Not all managers are created equal. There are plenty of good managers and then there are great managers. Here are some key points on how to be a better manager:
Mistakes are an opportunity to learn
When a member of your team makes a mistake, use it as an opportunity to work with that person to understand what went wrong and why. You and your team can then put steps in place to prevent the same mistake happening again. You may even find a better way of doing things as a result. Mistakes can often drive new innovations in a business.
Delegate responsibility and accountability where appropriate
Decisiveness is a quality of a good manager. However sometimes you aren’t the right person to make a decision. Sometimes it is best to delegate responsibility to a member of your team who has the best expertise in that particular area. This drives accountability among your team members and gives your people an opportunity to step up.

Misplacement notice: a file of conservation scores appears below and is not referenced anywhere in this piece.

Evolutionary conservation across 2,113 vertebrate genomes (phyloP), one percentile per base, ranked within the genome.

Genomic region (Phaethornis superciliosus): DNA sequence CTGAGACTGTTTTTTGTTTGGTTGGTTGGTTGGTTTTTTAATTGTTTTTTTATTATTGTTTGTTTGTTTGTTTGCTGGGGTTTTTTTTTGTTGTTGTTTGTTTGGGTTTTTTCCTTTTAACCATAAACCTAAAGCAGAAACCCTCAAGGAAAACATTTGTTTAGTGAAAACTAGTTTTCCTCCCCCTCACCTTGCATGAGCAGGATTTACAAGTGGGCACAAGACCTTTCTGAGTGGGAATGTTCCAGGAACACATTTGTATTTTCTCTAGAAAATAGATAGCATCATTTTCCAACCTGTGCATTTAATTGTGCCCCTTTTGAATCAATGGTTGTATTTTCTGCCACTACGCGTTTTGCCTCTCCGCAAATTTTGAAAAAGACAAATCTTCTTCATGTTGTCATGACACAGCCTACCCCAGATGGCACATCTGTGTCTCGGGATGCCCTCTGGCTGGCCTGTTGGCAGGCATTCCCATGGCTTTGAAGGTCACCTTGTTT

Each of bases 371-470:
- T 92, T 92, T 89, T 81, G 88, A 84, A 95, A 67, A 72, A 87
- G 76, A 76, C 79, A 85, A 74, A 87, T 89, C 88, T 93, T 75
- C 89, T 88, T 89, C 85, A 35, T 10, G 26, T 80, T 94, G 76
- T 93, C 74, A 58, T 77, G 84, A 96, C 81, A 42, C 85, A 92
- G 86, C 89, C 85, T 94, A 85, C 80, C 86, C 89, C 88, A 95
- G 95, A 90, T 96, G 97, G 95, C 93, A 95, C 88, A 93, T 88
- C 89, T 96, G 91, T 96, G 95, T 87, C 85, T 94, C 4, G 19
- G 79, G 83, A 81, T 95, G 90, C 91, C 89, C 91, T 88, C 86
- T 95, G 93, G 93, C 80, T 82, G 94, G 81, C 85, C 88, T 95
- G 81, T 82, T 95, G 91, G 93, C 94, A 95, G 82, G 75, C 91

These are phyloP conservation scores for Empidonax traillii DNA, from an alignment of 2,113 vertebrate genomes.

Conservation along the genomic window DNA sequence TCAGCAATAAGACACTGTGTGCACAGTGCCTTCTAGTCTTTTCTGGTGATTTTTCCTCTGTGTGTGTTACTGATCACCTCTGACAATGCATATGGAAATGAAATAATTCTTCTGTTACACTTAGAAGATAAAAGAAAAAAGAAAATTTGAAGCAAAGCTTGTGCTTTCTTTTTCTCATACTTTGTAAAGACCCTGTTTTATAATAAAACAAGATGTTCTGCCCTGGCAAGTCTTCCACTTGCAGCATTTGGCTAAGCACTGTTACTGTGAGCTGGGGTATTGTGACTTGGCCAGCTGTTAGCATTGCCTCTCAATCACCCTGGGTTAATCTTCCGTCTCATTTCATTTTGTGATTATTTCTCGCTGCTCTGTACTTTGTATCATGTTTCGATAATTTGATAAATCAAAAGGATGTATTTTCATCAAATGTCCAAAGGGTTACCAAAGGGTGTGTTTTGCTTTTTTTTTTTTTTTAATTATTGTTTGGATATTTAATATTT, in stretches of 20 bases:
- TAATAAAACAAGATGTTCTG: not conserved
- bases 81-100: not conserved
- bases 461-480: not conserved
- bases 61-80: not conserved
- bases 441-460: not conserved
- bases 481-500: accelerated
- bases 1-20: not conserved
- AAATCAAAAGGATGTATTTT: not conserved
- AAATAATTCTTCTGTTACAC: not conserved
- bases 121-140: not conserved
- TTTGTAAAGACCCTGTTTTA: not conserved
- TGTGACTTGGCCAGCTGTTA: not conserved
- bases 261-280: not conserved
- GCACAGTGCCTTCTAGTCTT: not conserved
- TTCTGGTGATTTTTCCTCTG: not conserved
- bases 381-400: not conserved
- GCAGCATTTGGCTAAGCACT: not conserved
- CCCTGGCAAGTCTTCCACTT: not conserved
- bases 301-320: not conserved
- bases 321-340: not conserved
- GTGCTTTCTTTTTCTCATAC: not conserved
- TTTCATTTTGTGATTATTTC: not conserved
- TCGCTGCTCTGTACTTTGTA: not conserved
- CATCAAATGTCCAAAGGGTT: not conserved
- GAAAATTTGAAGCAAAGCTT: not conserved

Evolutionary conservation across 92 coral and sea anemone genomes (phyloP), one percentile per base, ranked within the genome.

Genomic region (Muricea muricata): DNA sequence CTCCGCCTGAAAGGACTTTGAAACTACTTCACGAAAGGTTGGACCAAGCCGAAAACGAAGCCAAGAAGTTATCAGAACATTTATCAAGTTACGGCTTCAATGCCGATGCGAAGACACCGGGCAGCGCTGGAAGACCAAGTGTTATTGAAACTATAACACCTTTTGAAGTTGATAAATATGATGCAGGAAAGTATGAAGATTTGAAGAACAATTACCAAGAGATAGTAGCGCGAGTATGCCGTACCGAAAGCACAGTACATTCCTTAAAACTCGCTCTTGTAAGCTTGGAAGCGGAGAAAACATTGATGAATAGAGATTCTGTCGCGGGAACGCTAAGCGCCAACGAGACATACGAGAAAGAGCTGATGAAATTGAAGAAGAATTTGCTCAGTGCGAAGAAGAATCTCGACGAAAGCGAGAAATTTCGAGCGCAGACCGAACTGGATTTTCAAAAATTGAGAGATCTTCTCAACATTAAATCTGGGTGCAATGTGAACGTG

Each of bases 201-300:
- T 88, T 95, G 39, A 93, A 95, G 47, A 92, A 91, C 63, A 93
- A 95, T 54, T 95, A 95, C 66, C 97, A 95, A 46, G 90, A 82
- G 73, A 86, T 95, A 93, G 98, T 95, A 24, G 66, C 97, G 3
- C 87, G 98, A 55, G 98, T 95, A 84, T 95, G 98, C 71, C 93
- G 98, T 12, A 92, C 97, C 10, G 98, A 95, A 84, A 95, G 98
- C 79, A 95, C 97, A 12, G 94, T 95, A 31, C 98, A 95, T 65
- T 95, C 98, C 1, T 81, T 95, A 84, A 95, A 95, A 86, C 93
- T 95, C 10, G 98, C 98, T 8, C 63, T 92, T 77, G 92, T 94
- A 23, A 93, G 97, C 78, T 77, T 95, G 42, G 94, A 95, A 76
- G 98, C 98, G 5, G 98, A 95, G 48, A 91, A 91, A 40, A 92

Look past the action to understand the motivation.
Good managers deal with problems. Great managers look past the problems in order to understand the underlying issues that, if overcome, can lead to a much bigger change in the right direction. A problem is very often a symptom of a deeper issue in your business. Stop dealing with symptoms and fix the problems.
Focus on the objectives of your people.
Good managers focus on getting the most out of their people. Your team’s objectives should align with the overall objectives of the firm. If you focus on each team member’s objectives, lead and inspire them to achieve those objectives and encourage them in the right direction, the overall objectives of the firm should end up being achieved by default.
The best managers support their team members no matter what. At some point, somebody will upset a client, a supplier or a colleague. Regardless of the issue, a really great manager will support their team members.
You let your team members have the ideas.
If you’re a great manager, you will see the potential in your team members. As a result, you should be able to find ways to let them have the ideas, even though the outcome was what you probably hoped for all along.